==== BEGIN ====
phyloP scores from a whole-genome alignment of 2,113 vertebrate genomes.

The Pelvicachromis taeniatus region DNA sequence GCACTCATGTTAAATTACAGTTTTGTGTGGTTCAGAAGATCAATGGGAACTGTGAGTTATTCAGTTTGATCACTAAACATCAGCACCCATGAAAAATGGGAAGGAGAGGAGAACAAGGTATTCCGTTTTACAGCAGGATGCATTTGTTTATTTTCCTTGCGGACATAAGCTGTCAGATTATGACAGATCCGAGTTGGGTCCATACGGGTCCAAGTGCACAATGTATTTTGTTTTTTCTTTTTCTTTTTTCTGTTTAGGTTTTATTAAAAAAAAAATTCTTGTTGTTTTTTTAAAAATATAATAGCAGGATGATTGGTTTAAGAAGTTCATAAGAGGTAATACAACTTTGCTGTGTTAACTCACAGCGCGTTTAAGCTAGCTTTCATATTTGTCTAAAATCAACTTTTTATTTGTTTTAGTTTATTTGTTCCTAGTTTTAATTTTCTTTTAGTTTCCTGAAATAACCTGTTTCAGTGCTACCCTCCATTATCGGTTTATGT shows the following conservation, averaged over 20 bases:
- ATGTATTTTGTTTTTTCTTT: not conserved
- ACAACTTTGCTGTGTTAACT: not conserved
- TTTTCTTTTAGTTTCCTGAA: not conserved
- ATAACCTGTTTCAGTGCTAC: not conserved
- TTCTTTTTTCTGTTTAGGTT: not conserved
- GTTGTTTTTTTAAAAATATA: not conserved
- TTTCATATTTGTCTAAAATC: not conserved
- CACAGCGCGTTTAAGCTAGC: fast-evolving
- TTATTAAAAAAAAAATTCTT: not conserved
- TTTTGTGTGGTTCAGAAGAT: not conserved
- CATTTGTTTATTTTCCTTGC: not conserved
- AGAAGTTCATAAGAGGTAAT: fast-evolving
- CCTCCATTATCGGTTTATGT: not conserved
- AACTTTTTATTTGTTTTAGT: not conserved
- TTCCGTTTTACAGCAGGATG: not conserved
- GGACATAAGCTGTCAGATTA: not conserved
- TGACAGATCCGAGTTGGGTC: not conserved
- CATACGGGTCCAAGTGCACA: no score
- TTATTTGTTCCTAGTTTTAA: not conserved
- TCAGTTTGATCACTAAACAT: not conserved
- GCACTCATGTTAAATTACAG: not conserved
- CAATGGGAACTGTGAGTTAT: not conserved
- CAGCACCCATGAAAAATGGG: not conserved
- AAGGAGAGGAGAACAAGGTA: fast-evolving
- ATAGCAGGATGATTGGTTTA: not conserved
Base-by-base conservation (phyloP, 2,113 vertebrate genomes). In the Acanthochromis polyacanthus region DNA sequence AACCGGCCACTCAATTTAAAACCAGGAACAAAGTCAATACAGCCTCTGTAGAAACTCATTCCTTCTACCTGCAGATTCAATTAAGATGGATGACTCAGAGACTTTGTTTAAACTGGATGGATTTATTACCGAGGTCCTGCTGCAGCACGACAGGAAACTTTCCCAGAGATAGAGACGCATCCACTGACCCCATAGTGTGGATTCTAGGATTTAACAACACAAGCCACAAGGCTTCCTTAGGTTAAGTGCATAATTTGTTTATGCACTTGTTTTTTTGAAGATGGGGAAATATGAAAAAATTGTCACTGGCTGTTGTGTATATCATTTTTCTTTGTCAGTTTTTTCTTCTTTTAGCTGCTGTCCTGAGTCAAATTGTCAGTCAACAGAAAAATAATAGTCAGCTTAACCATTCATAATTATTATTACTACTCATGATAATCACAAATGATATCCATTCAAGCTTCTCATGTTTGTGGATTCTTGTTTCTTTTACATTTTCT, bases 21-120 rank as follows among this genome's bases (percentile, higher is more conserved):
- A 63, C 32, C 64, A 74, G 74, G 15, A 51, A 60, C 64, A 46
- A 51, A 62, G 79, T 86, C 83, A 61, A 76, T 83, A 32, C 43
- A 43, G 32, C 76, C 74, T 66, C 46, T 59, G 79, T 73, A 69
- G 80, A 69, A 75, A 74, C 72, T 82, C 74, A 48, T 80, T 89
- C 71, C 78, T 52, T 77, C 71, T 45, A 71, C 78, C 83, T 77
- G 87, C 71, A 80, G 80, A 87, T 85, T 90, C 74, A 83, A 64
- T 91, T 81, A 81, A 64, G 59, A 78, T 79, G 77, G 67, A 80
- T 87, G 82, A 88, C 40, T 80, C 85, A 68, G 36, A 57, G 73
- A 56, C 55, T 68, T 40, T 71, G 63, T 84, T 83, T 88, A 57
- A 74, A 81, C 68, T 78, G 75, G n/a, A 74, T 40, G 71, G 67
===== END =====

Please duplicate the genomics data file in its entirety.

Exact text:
phyloP scores from a whole-genome alignment of 2,113 vertebrate genomes.

The Pelvicachromis taeniatus region DNA sequence GCACTCATGTTAAATTACAGTTTTGTGTGGTTCAGAAGATCAATGGGAACTGTGAGTTATTCAGTTTGATCACTAAACATCAGCACCCATGAAAAATGGGAAGGAGAGGAGAACAAGGTATTCCGTTTTACAGCAGGATGCATTTGTTTATTTTCCTTGCGGACATAAGCTGTCAGATTATGACAGATCCGAGTTGGGTCCATACGGGTCCAAGTGCACAATGTATTTTGTTTTTTCTTTTTCTTTTTTCTGTTTAGGTTTTATTAAAAAAAAAATTCTTGTTGTTTTTTTAAAAATATAATAGCAGGATGATTGGTTTAAGAAGTTCATAAGAGGTAATACAACTTTGCTGTGTTAACTCACAGCGCGTTTAAGCTAGCTTTCATATTTGTCTAAAATCAACTTTTTATTTGTTTTAGTTTATTTGTTCCTAGTTTTAATTTTCTTTTAGTTTCCTGAAATAACCTGTTTCAGTGCTACCCTCCATTATCGGTTTATGT shows the following conservation, averaged over 20 bases:
- ATGTATTTTGTTTTTTCTTT: not conserved
- ACAACTTTGCTGTGTTAACT: not conserved
- TTTTCTTTTAGTTTCCTGAA: not conserved
- ATAACCTGTTTCAGTGCTAC: not conserved
- TTCTTTTTTCTGTTTAGGTT: not conserved
- GTTGTTTTTTTAAAAATATA: not conserved
- TTTCATATTTGTCTAAAATC: not conserved
- CACAGCGCGTTTAAGCTAGC: fast-evolving
- TTATTAAAAAAAAAATTCTT: not conserved
- TTTTGTGTGGTTCAGAAGAT: not conserved
- CATTTGTTTATTTTCCTTGC: not conserved
- AGAAGTTCATAAGAGGTAAT: fast-evolving
- CCTCCATTATCGGTTTATGT: not conserved
- AACTTTTTATTTGTTTTAGT: not conserved
- TTCCGTTTTACAGCAGGATG: not conserved
- GGACATAAGCTGTCAGATTA: not conserved
- TGACAGATCCGAGTTGGGTC: not conserved
- CATACGGGTCCAAGTGCACA: no score
- TTATTTGTTCCTAGTTTTAA: not conserved
- TCAGTTTGATCACTAAACAT: not conserved
- GCACTCATGTTAAATTACAG: not conserved
- CAATGGGAACTGTGAGTTAT: not conserved
- CAGCACCCATGAAAAATGGG: not conserved
- AAGGAGAGGAGAACAAGGTA: fast-evolving
- ATAGCAGGATGATTGGTTTA: not conserved
Base-by-base conservation (phyloP, 2,113 vertebrate genomes). In the Acanthochromis polyacanthus region DNA sequence AACCGGCCACTCAATTTAAAACCAGGAACAAAGTCAATACAGCCTCTGTAGAAACTCATTCCTTCTACCTGCAGATTCAATTAAGATGGATGACTCAGAGACTTTGTTTAAACTGGATGGATTTATTACCGAGGTCCTGCTGCAGCACGACAGGAAACTTTCCCAGAGATAGAGACGCATCCACTGACCCCATAGTGTGGATTCTAGGATTTAACAACACAAGCCACAAGGCTTCCTTAGGTTAAGTGCATAATTTGTTTATGCACTTGTTTTTTTGAAGATGGGGAAATATGAAAAAATTGTCACTGGCTGTTGTGTATATCATTTTTCTTTGTCAGTTTTTTCTTCTTTTAGCTGCTGTCCTGAGTCAAATTGTCAGTCAACAGAAAAATAATAGTCAGCTTAACCATTCATAATTATTATTACTACTCATGATAATCACAAATGATATCCATTCAAGCTTCTCATGTTTGTGGATTCTTGTTTCTTTTACATTTTCT, bases 21-120 rank as follows among this genome's bases (percentile, higher is more conserved):
- A 63, C 32, C 64, A 74, G 74, G 15, A 51, A 60, C 64, A 46
- A 51, A 62, G 79, T 86, C 83, A 61, A 76, T 83, A 32, C 43
- A 43, G 32, C 76, C 74, T 66, C 46, T 59, G 79, T 73, A 69
- G 80, A 69, A 75, A 74, C 72, T 82, C 74, A 48, T 80, T 89
- C 71, C 78, T 52, T 77, C 71, T 45, A 71, C 78, C 83, T 77
- G 87, C 71, A 80, G 80, A 87, T 85, T 90, C 74, A 83, A 64
- T 91, T 81, A 81, A 64, G 59, A 78, T 79, G 77, G 67, A 80
- T 87, G 82, A 88, C 40, T 80, C 85, A 68, G 36, A 57, G 73
- A 56, C 55, T 68, T 40, T 71, G 63, T 84, T 83, T 88, A 57
- A 74, A 81, C 68, T 78, G 75, G n/a, A 74, T 40, G 71, G 67